Academic journal article Economic Inquiry

Sample Selection in Models of Academic Performance

Academic journal article Economic Inquiry

Sample Selection in Models of Academic Performance

Article excerpt


Virtually all graduate programs in the United States require applicants to submit scores on standardized tests, such as the Graduate Record Examination (GRE) or the Graduate Management Admissions Test (GMAT). The usefulness of these tests as predictors of graduate student performance, however, has never been firmly established. In fact, formal statistical investigations (validation studies) typically find that standardized tests have surprisingly little predictive content. Hanson and Harrell (1985) report a negative correlation between GMAT scores and subsequent compensation, Hansen (1971) reports very little correlation between GRE scores and graduate grade point averages (GPAs) in economics, and Sternberg and Williams (1997) find GRE scores of limited use in predicting performance in psychology. Even a recent study by the GRE Board of the Educational Testing Service (1998) shows relatively small correlations between first-year graduate GPA and general GRE scores. Why do admissions committees pay so much attention to these scores when formal evidence suggests that they have little or no predictive content?

In this article, we suggest that a form of sample selection bias makes interpretation of standard validation studies problematic. As Darlington (1998) and Cornell (1998) point out, validation studies use data on students who have matriculated at a particular institution. The admission procedure and acceptance decisions make these data a censored sample from the population of prospective students. Institutions occasionally admit students with atypically low test scores, but only if these students present other, countervailing evidence of high ability. Students with atypically high test scores occasionally will choose to enroll, but only if countervailing evidence of low ability precluded their admission to higher-ranking institutions. Given that both high and low scorers exhibit some other, countervailing evidence on ability, it is not surprising that standardized test scores by themselves are not strong predictors of performance.

This article provides a formal model of how the selection process influences the results of standard validation studies. We find that in a competitive market for students, optimal behavior on the part of admissions committees and on the part of applicants drives the simple correlation between test scores and performance toward zero, regardless of the relationship in the population of prospective students. The key features of the model are that institutions select students (and students self-select) based on more information than test scores alone and that a competitive market for students results in institutions enrolling students of relatively homogenous predicted ability. The sample selection process generates a negative correlation between test scores and other observable information, which, as the market becomes more competitive, drives the simple correlation between test scores and performance toward zero.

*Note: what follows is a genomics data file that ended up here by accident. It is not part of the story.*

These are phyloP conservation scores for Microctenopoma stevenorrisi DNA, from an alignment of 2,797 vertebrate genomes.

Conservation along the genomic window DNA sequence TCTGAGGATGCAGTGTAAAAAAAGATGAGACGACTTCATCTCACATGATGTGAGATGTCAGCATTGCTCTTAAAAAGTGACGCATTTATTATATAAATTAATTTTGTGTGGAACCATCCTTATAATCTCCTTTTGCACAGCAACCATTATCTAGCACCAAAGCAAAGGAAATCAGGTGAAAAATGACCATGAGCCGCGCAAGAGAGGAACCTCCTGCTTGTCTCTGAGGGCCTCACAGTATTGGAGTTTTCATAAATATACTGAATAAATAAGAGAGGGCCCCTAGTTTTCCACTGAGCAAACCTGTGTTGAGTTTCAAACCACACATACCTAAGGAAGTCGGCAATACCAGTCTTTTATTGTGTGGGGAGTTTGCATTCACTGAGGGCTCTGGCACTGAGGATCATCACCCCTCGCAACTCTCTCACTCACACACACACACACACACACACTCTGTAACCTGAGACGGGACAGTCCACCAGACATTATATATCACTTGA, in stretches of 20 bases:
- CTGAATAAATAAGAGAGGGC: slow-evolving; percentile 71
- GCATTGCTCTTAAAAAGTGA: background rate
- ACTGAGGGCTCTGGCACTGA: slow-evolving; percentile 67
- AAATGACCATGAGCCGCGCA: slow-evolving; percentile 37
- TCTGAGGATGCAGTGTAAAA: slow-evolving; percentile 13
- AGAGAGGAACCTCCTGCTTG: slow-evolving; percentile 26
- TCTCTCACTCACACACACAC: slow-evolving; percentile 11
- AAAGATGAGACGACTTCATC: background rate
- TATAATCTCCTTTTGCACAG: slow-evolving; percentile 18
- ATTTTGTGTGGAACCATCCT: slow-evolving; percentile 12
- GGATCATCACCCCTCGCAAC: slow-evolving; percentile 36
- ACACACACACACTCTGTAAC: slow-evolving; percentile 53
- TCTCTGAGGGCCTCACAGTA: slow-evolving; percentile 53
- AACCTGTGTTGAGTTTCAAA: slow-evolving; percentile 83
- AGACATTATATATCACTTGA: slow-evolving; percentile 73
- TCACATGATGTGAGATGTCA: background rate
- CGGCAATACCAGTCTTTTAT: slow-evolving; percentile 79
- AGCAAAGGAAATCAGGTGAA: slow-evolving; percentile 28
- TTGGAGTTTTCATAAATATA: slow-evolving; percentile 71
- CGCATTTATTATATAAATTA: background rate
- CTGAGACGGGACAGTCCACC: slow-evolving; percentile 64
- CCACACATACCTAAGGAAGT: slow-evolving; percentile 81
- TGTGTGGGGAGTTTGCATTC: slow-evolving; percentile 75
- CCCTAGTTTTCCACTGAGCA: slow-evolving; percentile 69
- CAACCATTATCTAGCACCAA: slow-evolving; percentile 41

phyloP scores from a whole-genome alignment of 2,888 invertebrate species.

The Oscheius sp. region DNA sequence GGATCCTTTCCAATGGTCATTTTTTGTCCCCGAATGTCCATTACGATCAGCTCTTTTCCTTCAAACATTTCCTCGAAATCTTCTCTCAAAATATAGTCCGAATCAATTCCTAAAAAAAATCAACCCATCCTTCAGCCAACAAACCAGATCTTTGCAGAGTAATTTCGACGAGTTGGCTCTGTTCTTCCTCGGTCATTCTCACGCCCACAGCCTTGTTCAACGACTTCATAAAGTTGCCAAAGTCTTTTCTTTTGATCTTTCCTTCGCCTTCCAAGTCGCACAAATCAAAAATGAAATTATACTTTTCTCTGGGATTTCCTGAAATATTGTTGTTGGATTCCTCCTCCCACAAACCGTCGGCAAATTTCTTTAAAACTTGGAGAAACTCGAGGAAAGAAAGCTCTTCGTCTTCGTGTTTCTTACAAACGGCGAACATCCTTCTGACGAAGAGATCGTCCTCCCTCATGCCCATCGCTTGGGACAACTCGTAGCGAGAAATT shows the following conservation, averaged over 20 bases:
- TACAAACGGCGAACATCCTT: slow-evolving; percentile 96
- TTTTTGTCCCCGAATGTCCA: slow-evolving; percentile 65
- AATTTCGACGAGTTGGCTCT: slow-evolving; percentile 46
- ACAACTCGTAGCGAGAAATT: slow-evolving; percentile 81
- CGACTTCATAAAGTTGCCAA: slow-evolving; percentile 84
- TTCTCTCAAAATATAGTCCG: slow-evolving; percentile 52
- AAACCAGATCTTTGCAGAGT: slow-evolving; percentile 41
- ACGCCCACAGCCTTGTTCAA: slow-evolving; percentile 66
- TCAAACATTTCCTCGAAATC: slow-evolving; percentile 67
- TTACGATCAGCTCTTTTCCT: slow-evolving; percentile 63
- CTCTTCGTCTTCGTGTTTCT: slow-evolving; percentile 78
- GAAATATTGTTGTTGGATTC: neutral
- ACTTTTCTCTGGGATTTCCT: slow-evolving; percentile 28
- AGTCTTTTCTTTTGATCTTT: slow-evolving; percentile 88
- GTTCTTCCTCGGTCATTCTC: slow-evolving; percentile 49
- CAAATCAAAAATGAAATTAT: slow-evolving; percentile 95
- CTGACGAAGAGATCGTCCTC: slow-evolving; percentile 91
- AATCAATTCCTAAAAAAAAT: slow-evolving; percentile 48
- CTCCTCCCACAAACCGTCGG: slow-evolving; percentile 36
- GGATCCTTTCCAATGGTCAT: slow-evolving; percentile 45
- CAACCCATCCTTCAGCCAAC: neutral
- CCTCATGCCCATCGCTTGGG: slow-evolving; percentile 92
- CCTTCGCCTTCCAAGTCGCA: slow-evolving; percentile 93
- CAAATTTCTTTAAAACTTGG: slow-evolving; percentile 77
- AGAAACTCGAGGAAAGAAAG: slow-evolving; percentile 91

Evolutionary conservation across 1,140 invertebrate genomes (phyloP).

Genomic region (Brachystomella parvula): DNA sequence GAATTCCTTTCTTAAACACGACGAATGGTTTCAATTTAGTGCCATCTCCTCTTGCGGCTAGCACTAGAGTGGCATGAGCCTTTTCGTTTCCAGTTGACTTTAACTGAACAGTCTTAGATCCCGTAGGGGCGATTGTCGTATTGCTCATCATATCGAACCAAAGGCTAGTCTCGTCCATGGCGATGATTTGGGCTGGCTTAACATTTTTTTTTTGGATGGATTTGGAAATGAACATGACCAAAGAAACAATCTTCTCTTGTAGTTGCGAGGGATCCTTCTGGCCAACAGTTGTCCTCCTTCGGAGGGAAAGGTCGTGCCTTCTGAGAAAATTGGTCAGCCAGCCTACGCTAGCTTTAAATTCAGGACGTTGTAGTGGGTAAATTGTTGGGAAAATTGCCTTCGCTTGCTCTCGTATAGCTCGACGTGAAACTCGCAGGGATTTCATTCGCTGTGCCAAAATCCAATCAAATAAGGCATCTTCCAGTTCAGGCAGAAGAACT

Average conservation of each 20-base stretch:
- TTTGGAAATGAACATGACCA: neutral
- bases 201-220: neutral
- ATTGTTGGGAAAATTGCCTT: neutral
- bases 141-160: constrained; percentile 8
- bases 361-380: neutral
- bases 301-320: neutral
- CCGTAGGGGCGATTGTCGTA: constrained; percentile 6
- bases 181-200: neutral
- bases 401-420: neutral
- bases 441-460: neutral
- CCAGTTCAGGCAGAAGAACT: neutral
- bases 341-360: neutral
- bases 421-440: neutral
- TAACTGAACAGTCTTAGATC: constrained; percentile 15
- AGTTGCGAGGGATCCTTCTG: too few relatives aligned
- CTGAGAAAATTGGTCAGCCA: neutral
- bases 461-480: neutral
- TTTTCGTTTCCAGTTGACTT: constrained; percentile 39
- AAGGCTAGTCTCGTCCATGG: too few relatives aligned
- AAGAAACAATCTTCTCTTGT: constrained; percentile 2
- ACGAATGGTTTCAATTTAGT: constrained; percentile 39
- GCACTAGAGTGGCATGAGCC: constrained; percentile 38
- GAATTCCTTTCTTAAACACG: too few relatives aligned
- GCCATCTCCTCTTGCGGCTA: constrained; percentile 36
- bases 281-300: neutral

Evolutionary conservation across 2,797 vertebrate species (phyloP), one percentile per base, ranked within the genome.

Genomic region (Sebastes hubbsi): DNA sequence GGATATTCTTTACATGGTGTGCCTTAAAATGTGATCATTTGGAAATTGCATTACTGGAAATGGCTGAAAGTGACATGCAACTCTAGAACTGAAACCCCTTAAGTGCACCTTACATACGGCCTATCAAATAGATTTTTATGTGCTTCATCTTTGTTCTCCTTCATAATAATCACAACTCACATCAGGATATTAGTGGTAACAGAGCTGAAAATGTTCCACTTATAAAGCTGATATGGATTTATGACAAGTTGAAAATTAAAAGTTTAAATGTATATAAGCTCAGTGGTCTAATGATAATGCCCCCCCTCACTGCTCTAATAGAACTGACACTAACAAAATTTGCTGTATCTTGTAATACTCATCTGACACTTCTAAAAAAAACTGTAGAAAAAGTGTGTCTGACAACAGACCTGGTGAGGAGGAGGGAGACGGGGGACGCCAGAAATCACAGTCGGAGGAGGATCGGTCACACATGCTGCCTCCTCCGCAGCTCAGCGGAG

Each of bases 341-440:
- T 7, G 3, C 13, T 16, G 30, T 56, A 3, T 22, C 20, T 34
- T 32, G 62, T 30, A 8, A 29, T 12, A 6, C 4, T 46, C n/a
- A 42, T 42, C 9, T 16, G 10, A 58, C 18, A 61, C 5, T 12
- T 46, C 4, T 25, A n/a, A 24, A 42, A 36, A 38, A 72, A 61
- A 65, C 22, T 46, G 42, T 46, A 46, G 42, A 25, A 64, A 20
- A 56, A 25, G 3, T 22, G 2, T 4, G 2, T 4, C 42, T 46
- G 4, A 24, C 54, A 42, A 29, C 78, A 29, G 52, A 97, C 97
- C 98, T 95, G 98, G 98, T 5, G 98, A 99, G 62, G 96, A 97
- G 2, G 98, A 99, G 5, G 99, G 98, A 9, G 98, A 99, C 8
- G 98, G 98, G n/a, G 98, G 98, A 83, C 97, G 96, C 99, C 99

Assume that a simple scalar variable, y, measures scholastic ability in the population of potential students to a particular institution. This ability variable will be revealed perfectly (as performance) if the student matriculates but cannot be observed before matriculation. The admissions committee at this and other institutions must make acceptance and rejection decisions based on observable variables that may be correlated with this performance variable. The committee observes characteristics, [x.sub.1] and [x.sub.2], which, for concreteness, we interpret as the score on a standardized test and an index of undergraduate performance, respectively. Assuming joint normality of three variables, y, [x.sub.1], and [x.sub.2], in the population of prospective students, expected ability (and performance) will be linear in the two observable variables,

(1) E(y | 1, [x.sub.1], [x.sub.2]) = [mu] + [x. …

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